The Sonet Blues Story: Bukka White
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||Aberdeen Mississippi Blues||Bukka White||4:10||Album Only||View in iTunes|
||Baby Please Don't Go||Bukka White||4:48||Album Only||View in iTunes|
||New Orleans Streamline||Bukka White||3:43||Album Only||View in iTunes|
||Parchman Farm Blues||Bukka White||2:52||Album Only||View in iTunes|
||Poor Boy Long Ways From Home||Bukka White||2:20||Album Only||View in iTunes|
||Remembrance Of Charlie Patton||Bukka White||3:52||Album Only||View in iTunes|
||Shake 'Em On Down||Bukka White||3:30||Album Only||View in iTunes|
||I Am The Heavenly Way||Bukka White||3:42||Album Only||View in iTunes|
||Atlanta Special||Bukka White||5:53||Album Only||View in iTunes|
||Drunk Man Blues||Bukka White||3:51||Album Only||View in iTunes|
||Army Blues||Bukka White||3:03||Album Only||View in iTunes|
Booker White (his name was misspelled on the label for Shake 'Em on Down when it was issued on Vocalion in 1937, and it stuck) turned his vigorous guitar style, heavy voice, and considerable songwriting abilities into 20 classic blues tracks between 1930 and 1940. Then, following a last session for Vocalion in 1940 when he recorded the striking and passionate group of songs on which his reputation rests (including the ultimately revelatory "Aberdeen Mississippi Blues"), White effectively dropped off the public radar. Until 1963, that is, when graduate students and blues fans John Fahey and Ed Denson sent a letter addressed to "Bukka White, Old Blues Singer, c/o General Delivery, Aberdeen, MS," in an effort to locate the man who had recorded a 78 rpm called "Aberdeen Mississippi Blues" some 20 years earlier. Amazingly, the letter actually reached White, who was still alive, although he had since moved from Mississippi to Memphis. The two budding blues scholars rushed to Memphis to meet him, recording the songs found on this collection one afternoon in the singer's room. These historic recordings. released as The Sonet Blues Story, reveal that White's robust guitar playing and his gruff, thundering voice had lost none of their vitality in the intervening years, and the bluesman delivers impassioned versions of some of his key tunes, including "Shake 'Em on Down," and the song that led to his rediscovery, "Aberdeen Mississippi Blues." White even takes a surprisingly nimble turn at the piano for "Drunk Man Blues." These sessions were originally released on Fahey's Takoma label, and although White went on to do other recording dates for small labels, he never sounded quite this intimate and impassioned again. The only minor complaint about this reissue is that the haunting version of "When Can I Change My Clothes" included here is mislabeled as "Parchman Farm Blues." Blues historian Samuel Charters eventually included these recordings in his Legacy of the Blues series, which in turn were released by a small Stockholm jazz and blues label founded in the '50s called Sonet Records. Listeners should start with White's stunning 1940 sides to get a real sense of this powerful musician, but these initial rediscovery tracks are only a notch or two less combustive, and are easily the best of White's later years.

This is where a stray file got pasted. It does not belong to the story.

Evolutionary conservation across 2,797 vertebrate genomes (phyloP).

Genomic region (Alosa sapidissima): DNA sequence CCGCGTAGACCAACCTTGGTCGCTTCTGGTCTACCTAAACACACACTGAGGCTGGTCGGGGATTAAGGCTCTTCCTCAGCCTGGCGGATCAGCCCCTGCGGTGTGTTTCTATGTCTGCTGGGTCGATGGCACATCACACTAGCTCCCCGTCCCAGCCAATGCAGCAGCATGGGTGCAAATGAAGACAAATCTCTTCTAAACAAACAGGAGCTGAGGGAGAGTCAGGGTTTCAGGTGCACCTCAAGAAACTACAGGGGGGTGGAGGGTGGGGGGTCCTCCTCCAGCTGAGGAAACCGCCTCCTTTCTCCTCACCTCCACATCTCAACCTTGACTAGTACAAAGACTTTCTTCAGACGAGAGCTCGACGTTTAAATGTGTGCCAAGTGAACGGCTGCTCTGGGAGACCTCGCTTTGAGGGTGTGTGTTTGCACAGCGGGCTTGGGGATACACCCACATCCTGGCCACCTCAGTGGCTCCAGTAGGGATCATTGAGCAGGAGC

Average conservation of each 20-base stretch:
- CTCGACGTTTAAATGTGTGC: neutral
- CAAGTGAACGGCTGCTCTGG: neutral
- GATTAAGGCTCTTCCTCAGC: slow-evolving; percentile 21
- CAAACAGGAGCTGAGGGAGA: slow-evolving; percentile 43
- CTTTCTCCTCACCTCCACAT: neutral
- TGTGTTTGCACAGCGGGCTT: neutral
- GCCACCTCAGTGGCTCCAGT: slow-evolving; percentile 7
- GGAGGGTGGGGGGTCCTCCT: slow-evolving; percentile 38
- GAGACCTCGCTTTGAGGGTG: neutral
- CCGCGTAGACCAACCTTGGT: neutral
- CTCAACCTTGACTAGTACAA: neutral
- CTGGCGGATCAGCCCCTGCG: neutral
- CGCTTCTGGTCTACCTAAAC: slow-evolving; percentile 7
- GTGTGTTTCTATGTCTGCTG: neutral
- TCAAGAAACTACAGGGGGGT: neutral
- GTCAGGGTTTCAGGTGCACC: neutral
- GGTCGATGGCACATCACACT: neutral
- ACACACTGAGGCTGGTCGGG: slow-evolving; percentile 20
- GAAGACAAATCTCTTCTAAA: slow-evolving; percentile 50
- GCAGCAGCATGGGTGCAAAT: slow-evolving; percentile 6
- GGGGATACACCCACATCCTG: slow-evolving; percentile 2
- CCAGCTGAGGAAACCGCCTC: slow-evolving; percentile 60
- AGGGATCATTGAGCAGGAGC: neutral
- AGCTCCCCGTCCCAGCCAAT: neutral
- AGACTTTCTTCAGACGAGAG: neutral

Born: 12 November 1906 in Houston, MS
Years Active: '30s, '40s, '50s, '60s, '70s